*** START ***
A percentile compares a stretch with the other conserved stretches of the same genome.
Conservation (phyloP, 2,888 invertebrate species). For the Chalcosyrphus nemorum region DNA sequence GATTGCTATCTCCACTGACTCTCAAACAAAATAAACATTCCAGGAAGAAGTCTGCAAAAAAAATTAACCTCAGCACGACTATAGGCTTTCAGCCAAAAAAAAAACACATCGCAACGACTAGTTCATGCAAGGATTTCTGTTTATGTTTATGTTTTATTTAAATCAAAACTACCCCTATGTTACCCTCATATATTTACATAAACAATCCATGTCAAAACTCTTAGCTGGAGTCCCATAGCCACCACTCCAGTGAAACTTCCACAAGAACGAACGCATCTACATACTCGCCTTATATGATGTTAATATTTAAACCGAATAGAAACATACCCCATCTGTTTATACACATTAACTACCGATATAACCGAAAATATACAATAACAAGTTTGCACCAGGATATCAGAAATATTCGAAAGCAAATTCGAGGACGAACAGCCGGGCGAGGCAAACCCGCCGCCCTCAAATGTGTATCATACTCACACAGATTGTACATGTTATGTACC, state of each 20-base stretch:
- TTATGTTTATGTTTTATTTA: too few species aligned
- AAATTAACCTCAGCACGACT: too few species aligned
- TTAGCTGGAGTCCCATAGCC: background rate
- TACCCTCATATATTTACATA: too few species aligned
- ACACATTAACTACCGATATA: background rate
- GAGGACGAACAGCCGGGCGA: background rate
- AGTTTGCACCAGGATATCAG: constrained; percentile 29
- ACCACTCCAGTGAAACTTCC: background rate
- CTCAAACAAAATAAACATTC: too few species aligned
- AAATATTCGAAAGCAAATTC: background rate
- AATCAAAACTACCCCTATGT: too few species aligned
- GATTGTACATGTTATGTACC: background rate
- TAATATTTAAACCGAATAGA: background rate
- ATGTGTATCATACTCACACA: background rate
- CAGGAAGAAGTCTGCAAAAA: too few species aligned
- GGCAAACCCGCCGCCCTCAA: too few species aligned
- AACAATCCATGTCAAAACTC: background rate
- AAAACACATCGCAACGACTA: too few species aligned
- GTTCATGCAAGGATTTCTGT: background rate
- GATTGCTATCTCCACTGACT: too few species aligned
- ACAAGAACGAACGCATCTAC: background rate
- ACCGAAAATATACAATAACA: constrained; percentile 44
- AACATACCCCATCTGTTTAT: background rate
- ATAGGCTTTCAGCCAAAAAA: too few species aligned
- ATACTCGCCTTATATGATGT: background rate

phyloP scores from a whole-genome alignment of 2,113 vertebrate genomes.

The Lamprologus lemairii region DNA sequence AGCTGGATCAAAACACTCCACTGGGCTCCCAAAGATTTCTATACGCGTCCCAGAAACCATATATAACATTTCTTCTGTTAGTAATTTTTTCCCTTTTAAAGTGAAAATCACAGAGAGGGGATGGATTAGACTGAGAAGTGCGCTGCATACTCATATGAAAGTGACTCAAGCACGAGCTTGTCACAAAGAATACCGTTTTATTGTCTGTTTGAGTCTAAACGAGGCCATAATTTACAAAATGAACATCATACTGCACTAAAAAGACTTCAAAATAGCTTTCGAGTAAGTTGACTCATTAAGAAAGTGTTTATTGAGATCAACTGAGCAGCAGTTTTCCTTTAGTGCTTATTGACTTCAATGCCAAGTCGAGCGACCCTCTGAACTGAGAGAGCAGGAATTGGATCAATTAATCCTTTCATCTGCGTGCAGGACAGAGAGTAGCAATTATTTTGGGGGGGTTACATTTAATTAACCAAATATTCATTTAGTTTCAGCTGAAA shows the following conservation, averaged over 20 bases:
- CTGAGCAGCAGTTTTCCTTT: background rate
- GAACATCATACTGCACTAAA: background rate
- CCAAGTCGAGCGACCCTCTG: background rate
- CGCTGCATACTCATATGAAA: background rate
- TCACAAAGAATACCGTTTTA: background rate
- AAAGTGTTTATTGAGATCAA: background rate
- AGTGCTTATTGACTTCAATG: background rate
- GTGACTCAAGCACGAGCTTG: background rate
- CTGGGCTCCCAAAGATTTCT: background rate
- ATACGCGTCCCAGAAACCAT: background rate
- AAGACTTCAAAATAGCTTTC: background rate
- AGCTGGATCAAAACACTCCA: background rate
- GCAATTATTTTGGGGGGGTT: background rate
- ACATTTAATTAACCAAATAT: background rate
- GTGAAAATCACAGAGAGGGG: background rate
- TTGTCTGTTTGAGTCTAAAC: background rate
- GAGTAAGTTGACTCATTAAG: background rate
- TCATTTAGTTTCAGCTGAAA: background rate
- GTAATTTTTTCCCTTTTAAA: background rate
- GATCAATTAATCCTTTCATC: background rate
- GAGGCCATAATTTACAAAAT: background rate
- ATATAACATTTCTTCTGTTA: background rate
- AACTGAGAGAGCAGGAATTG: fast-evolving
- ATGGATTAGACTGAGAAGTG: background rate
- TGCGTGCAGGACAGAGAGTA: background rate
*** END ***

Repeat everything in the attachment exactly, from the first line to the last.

A percentile compares a stretch with the other conserved stretches of the same genome.
Conservation (phyloP, 2,888 invertebrate species). For the Chalcosyrphus nemorum region DNA sequence GATTGCTATCTCCACTGACTCTCAAACAAAATAAACATTCCAGGAAGAAGTCTGCAAAAAAAATTAACCTCAGCACGACTATAGGCTTTCAGCCAAAAAAAAAACACATCGCAACGACTAGTTCATGCAAGGATTTCTGTTTATGTTTATGTTTTATTTAAATCAAAACTACCCCTATGTTACCCTCATATATTTACATAAACAATCCATGTCAAAACTCTTAGCTGGAGTCCCATAGCCACCACTCCAGTGAAACTTCCACAAGAACGAACGCATCTACATACTCGCCTTATATGATGTTAATATTTAAACCGAATAGAAACATACCCCATCTGTTTATACACATTAACTACCGATATAACCGAAAATATACAATAACAAGTTTGCACCAGGATATCAGAAATATTCGAAAGCAAATTCGAGGACGAACAGCCGGGCGAGGCAAACCCGCCGCCCTCAAATGTGTATCATACTCACACAGATTGTACATGTTATGTACC, state of each 20-base stretch:
- TTATGTTTATGTTTTATTTA: too few species aligned
- AAATTAACCTCAGCACGACT: too few species aligned
- TTAGCTGGAGTCCCATAGCC: background rate
- TACCCTCATATATTTACATA: too few species aligned
- ACACATTAACTACCGATATA: background rate
- GAGGACGAACAGCCGGGCGA: background rate
- AGTTTGCACCAGGATATCAG: constrained; percentile 29
- ACCACTCCAGTGAAACTTCC: background rate
- CTCAAACAAAATAAACATTC: too few species aligned
- AAATATTCGAAAGCAAATTC: background rate
- AATCAAAACTACCCCTATGT: too few species aligned
- GATTGTACATGTTATGTACC: background rate
- TAATATTTAAACCGAATAGA: background rate
- ATGTGTATCATACTCACACA: background rate
- CAGGAAGAAGTCTGCAAAAA: too few species aligned
- GGCAAACCCGCCGCCCTCAA: too few species aligned
- AACAATCCATGTCAAAACTC: background rate
- AAAACACATCGCAACGACTA: too few species aligned
- GTTCATGCAAGGATTTCTGT: background rate
- GATTGCTATCTCCACTGACT: too few species aligned
- ACAAGAACGAACGCATCTAC: background rate
- ACCGAAAATATACAATAACA: constrained; percentile 44
- AACATACCCCATCTGTTTAT: background rate
- ATAGGCTTTCAGCCAAAAAA: too few species aligned
- ATACTCGCCTTATATGATGT: background rate

phyloP scores from a whole-genome alignment of 2,113 vertebrate genomes.

The Lamprologus lemairii region DNA sequence AGCTGGATCAAAACACTCCACTGGGCTCCCAAAGATTTCTATACGCGTCCCAGAAACCATATATAACATTTCTTCTGTTAGTAATTTTTTCCCTTTTAAAGTGAAAATCACAGAGAGGGGATGGATTAGACTGAGAAGTGCGCTGCATACTCATATGAAAGTGACTCAAGCACGAGCTTGTCACAAAGAATACCGTTTTATTGTCTGTTTGAGTCTAAACGAGGCCATAATTTACAAAATGAACATCATACTGCACTAAAAAGACTTCAAAATAGCTTTCGAGTAAGTTGACTCATTAAGAAAGTGTTTATTGAGATCAACTGAGCAGCAGTTTTCCTTTAGTGCTTATTGACTTCAATGCCAAGTCGAGCGACCCTCTGAACTGAGAGAGCAGGAATTGGATCAATTAATCCTTTCATCTGCGTGCAGGACAGAGAGTAGCAATTATTTTGGGGGGGTTACATTTAATTAACCAAATATTCATTTAGTTTCAGCTGAAA shows the following conservation, averaged over 20 bases:
- CTGAGCAGCAGTTTTCCTTT: background rate
- GAACATCATACTGCACTAAA: background rate
- CCAAGTCGAGCGACCCTCTG: background rate
- CGCTGCATACTCATATGAAA: background rate
- TCACAAAGAATACCGTTTTA: background rate
- AAAGTGTTTATTGAGATCAA: background rate
- AGTGCTTATTGACTTCAATG: background rate
- GTGACTCAAGCACGAGCTTG: background rate
- CTGGGCTCCCAAAGATTTCT: background rate
- ATACGCGTCCCAGAAACCAT: background rate
- AAGACTTCAAAATAGCTTTC: background rate
- AGCTGGATCAAAACACTCCA: background rate
- GCAATTATTTTGGGGGGGTT: background rate
- ACATTTAATTAACCAAATAT: background rate
- GTGAAAATCACAGAGAGGGG: background rate
- TTGTCTGTTTGAGTCTAAAC: background rate
- GAGTAAGTTGACTCATTAAG: background rate
- TCATTTAGTTTCAGCTGAAA: background rate
- GTAATTTTTTCCCTTTTAAA: background rate
- GATCAATTAATCCTTTCATC: background rate
- GAGGCCATAATTTACAAAAT: background rate
- ATATAACATTTCTTCTGTTA: background rate
- AACTGAGAGAGCAGGAATTG: fast-evolving
- ATGGATTAGACTGAGAAGTG: background rate
- TGCGTGCAGGACAGAGAGTA: background rate